Richard Feynman, "What Do You Care What Other People 
     Think?": Further Adventures of a Curious Character
(1988)
     "The Making of a Scientist"

 

Being ignorant is not so much a Shame, as being unwilling to learn.
     Benjamin Franklin, Poor Richard's Quotations (1975)

 

Dare to be naive.
     R. Buckminster Fuller, Synergetics (1975)

 

He that knows little often repeats it.
     Thomas Fuller

 

We tend to see our own experiences as the normal process, so we are often amazed that anyone could have taken a different path. But when we do meet up, it's always fascinating to compare notes about the different ways to get there.
     Daniel Gilly

 

Nothing is more terrible than to see ignorance in action.
     Johann Wolfgang von Goethe, Maxims and Reflections I

 

I know. You know I know. I know you know I know. We know Henry knows, and Henry knows we know it. We're a knowledgeable family.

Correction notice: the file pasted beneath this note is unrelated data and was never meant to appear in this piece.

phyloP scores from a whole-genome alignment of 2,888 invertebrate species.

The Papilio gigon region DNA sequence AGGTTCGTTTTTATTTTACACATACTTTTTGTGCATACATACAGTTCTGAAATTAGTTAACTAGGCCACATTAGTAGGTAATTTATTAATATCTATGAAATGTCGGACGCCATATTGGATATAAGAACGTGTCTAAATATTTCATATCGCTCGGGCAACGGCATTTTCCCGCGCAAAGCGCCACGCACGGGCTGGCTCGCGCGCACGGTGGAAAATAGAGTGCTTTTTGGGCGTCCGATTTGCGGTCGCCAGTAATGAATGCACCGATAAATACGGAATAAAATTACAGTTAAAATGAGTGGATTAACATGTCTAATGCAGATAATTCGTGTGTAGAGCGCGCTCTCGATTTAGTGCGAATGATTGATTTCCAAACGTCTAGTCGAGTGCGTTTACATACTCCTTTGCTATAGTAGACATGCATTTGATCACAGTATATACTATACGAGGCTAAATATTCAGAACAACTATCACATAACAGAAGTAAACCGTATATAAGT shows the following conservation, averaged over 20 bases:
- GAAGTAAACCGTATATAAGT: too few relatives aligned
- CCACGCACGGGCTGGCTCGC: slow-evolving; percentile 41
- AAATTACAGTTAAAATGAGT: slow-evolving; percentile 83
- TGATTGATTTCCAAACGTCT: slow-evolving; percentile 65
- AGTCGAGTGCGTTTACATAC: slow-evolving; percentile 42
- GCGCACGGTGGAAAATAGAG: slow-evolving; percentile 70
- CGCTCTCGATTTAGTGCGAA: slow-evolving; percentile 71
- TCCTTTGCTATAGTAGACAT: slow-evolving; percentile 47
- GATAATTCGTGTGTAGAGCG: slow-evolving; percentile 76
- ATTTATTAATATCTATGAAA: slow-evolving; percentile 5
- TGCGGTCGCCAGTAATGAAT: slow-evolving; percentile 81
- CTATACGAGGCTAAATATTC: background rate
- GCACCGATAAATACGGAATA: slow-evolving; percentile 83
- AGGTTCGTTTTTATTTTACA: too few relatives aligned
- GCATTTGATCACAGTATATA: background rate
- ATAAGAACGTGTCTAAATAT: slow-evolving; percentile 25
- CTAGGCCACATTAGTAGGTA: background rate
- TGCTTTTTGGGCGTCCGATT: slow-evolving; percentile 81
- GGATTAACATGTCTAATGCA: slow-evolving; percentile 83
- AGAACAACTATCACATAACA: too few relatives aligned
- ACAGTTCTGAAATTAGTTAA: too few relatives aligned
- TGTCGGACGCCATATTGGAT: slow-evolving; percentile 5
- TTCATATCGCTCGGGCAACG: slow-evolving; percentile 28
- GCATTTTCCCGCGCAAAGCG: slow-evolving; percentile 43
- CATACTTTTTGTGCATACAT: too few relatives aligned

Geoffrey (John Castle)
     James Goldman, The Lion in Winter (movie, 1968)

 

Science is the father of knowledge, but opinion breeds ignorance.
     Hippocrates

 

Far more crucial than what we know or do not know is what we do not want to know. One often obtains a clue to a person's nature by discovering the reasons for his or her imperviousness to certain impressions.
     Eric Hoffer, The Passionate State of Mind (1954)

 

It is not at all simple to understand the simple.
     Eric Hoffer, The Passionate State of Mind (1954)

 

If a little knowledge is dangerous, where is the man who has so much as to be out of danger?
     Thomas Henry [T. H.] Huxley, "On Elementary 
     Instruction in Physiology" (1877)

 

Man's going forward from cocksure ignorance to thoughtful uncertainty.
     Kenneth G. Johnson

 

The secret of staying calm in a crisis is not having all the facts.
     Garrison Keillor, A Prairie Home Companion
     "The Lives of the Cowboys" (June 19, 1999)

 

A man must have a certain amount of intelligent ignorance to get anywhere.
     Charles F. Kettering

 

Nothing is the world is more dangerous than sincere ignorance and conscientious stupidity.
     Martin Luther King, Jr., Strength To Love (1963)

 

That which we know is a little thing; that which we do not know is immense.
     Pierre-Simon de Laplace